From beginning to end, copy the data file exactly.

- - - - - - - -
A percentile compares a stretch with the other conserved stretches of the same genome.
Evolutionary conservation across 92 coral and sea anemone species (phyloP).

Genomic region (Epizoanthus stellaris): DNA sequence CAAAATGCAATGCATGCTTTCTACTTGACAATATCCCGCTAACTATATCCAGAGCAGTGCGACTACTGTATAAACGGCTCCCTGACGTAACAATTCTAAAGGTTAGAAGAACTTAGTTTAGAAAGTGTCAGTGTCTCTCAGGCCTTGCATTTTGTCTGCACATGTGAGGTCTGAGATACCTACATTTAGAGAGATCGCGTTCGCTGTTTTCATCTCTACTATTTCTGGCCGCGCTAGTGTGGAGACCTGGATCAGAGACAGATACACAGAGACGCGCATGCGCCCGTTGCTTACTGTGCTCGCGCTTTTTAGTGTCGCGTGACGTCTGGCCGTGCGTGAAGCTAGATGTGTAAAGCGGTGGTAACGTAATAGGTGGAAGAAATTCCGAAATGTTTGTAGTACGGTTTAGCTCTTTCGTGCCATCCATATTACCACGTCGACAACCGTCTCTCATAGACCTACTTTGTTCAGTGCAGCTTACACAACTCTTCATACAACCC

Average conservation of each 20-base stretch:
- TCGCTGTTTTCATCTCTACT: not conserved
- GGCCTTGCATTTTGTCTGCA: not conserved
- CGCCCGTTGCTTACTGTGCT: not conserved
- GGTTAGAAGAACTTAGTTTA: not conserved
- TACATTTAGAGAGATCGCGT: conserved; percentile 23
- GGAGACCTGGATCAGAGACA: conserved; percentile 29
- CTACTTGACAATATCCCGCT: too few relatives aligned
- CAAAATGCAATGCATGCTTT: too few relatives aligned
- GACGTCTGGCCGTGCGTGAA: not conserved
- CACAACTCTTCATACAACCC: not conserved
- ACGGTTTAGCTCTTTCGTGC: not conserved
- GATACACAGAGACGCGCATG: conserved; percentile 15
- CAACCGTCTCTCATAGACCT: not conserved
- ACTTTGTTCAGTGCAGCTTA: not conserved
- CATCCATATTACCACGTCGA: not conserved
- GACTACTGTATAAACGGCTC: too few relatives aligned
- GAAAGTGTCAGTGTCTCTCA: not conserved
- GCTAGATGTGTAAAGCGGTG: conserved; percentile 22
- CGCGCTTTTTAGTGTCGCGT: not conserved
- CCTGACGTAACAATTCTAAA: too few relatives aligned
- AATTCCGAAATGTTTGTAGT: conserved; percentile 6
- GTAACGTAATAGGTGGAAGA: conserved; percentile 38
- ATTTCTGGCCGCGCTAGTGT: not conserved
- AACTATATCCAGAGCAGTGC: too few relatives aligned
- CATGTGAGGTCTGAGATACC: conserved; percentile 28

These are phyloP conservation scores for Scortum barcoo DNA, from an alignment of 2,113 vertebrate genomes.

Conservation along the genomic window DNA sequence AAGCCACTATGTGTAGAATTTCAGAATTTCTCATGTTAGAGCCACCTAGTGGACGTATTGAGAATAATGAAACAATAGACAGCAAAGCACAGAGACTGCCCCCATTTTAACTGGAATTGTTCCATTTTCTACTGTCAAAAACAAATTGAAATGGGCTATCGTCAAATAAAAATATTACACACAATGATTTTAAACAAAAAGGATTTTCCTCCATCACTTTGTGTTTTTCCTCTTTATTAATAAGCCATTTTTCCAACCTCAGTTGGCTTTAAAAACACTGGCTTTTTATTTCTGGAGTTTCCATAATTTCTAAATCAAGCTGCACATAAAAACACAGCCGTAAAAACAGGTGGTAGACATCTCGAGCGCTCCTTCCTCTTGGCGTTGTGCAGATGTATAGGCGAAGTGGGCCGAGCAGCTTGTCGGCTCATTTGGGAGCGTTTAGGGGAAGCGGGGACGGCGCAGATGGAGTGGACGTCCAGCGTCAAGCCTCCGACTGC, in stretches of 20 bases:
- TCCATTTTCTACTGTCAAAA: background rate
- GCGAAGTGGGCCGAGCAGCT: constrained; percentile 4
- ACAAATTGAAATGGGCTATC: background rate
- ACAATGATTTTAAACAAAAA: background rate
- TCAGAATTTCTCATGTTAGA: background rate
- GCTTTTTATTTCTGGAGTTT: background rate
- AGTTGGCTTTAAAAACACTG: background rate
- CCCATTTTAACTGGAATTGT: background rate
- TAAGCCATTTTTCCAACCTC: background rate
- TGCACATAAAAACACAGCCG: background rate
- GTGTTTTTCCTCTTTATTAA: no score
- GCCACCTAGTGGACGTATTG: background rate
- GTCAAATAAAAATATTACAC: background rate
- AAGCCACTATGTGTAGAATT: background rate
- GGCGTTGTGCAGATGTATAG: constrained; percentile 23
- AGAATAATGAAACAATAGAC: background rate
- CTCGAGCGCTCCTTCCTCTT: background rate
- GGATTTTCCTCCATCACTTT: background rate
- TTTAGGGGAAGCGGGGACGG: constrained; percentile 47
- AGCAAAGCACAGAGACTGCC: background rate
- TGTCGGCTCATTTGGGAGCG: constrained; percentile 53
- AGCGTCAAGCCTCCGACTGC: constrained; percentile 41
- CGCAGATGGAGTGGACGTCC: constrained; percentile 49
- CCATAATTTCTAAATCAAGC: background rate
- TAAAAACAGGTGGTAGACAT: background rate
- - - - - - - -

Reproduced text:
A percentile compares a stretch with the other conserved stretches of the same genome.
Evolutionary conservation across 92 coral and sea anemone species (phyloP).

Genomic region (Epizoanthus stellaris): DNA sequence CAAAATGCAATGCATGCTTTCTACTTGACAATATCCCGCTAACTATATCCAGAGCAGTGCGACTACTGTATAAACGGCTCCCTGACGTAACAATTCTAAAGGTTAGAAGAACTTAGTTTAGAAAGTGTCAGTGTCTCTCAGGCCTTGCATTTTGTCTGCACATGTGAGGTCTGAGATACCTACATTTAGAGAGATCGCGTTCGCTGTTTTCATCTCTACTATTTCTGGCCGCGCTAGTGTGGAGACCTGGATCAGAGACAGATACACAGAGACGCGCATGCGCCCGTTGCTTACTGTGCTCGCGCTTTTTAGTGTCGCGTGACGTCTGGCCGTGCGTGAAGCTAGATGTGTAAAGCGGTGGTAACGTAATAGGTGGAAGAAATTCCGAAATGTTTGTAGTACGGTTTAGCTCTTTCGTGCCATCCATATTACCACGTCGACAACCGTCTCTCATAGACCTACTTTGTTCAGTGCAGCTTACACAACTCTTCATACAACCC

Average conservation of each 20-base stretch:
- TCGCTGTTTTCATCTCTACT: not conserved
- GGCCTTGCATTTTGTCTGCA: not conserved
- CGCCCGTTGCTTACTGTGCT: not conserved
- GGTTAGAAGAACTTAGTTTA: not conserved
- TACATTTAGAGAGATCGCGT: conserved; percentile 23
- GGAGACCTGGATCAGAGACA: conserved; percentile 29
- CTACTTGACAATATCCCGCT: too few relatives aligned
- CAAAATGCAATGCATGCTTT: too few relatives aligned
- GACGTCTGGCCGTGCGTGAA: not conserved
- CACAACTCTTCATACAACCC: not conserved
- ACGGTTTAGCTCTTTCGTGC: not conserved
- GATACACAGAGACGCGCATG: conserved; percentile 15
- CAACCGTCTCTCATAGACCT: not conserved
- ACTTTGTTCAGTGCAGCTTA: not conserved
- CATCCATATTACCACGTCGA: not conserved
- GACTACTGTATAAACGGCTC: too few relatives aligned
- GAAAGTGTCAGTGTCTCTCA: not conserved
- GCTAGATGTGTAAAGCGGTG: conserved; percentile 22
- CGCGCTTTTTAGTGTCGCGT: not conserved
- CCTGACGTAACAATTCTAAA: too few relatives aligned
- AATTCCGAAATGTTTGTAGT: conserved; percentile 6
- GTAACGTAATAGGTGGAAGA: conserved; percentile 38
- ATTTCTGGCCGCGCTAGTGT: not conserved
- AACTATATCCAGAGCAGTGC: too few relatives aligned
- CATGTGAGGTCTGAGATACC: conserved; percentile 28

These are phyloP conservation scores for Scortum barcoo DNA, from an alignment of 2,113 vertebrate genomes.

Conservation along the genomic window DNA sequence AAGCCACTATGTGTAGAATTTCAGAATTTCTCATGTTAGAGCCACCTAGTGGACGTATTGAGAATAATGAAACAATAGACAGCAAAGCACAGAGACTGCCCCCATTTTAACTGGAATTGTTCCATTTTCTACTGTCAAAAACAAATTGAAATGGGCTATCGTCAAATAAAAATATTACACACAATGATTTTAAACAAAAAGGATTTTCCTCCATCACTTTGTGTTTTTCCTCTTTATTAATAAGCCATTTTTCCAACCTCAGTTGGCTTTAAAAACACTGGCTTTTTATTTCTGGAGTTTCCATAATTTCTAAATCAAGCTGCACATAAAAACACAGCCGTAAAAACAGGTGGTAGACATCTCGAGCGCTCCTTCCTCTTGGCGTTGTGCAGATGTATAGGCGAAGTGGGCCGAGCAGCTTGTCGGCTCATTTGGGAGCGTTTAGGGGAAGCGGGGACGGCGCAGATGGAGTGGACGTCCAGCGTCAAGCCTCCGACTGC, in stretches of 20 bases:
- TCCATTTTCTACTGTCAAAA: background rate
- GCGAAGTGGGCCGAGCAGCT: constrained; percentile 4
- ACAAATTGAAATGGGCTATC: background rate
- ACAATGATTTTAAACAAAAA: background rate
- TCAGAATTTCTCATGTTAGA: background rate
- GCTTTTTATTTCTGGAGTTT: background rate
- AGTTGGCTTTAAAAACACTG: background rate
- CCCATTTTAACTGGAATTGT: background rate
- TAAGCCATTTTTCCAACCTC: background rate
- TGCACATAAAAACACAGCCG: background rate
- GTGTTTTTCCTCTTTATTAA: no score
- GCCACCTAGTGGACGTATTG: background rate
- GTCAAATAAAAATATTACAC: background rate
- AAGCCACTATGTGTAGAATT: background rate
- GGCGTTGTGCAGATGTATAG: constrained; percentile 23
- AGAATAATGAAACAATAGAC: background rate
- CTCGAGCGCTCCTTCCTCTT: background rate
- GGATTTTCCTCCATCACTTT: background rate
- TTTAGGGGAAGCGGGGACGG: constrained; percentile 47
- AGCAAAGCACAGAGACTGCC: background rate
- TGTCGGCTCATTTGGGAGCG: constrained; percentile 53
- AGCGTCAAGCCTCCGACTGC: constrained; percentile 41
- CGCAGATGGAGTGGACGTCC: constrained; percentile 49
- CCATAATTTCTAAATCAAGC: background rate
- TAAAAACAGGTGGTAGACAT: background rate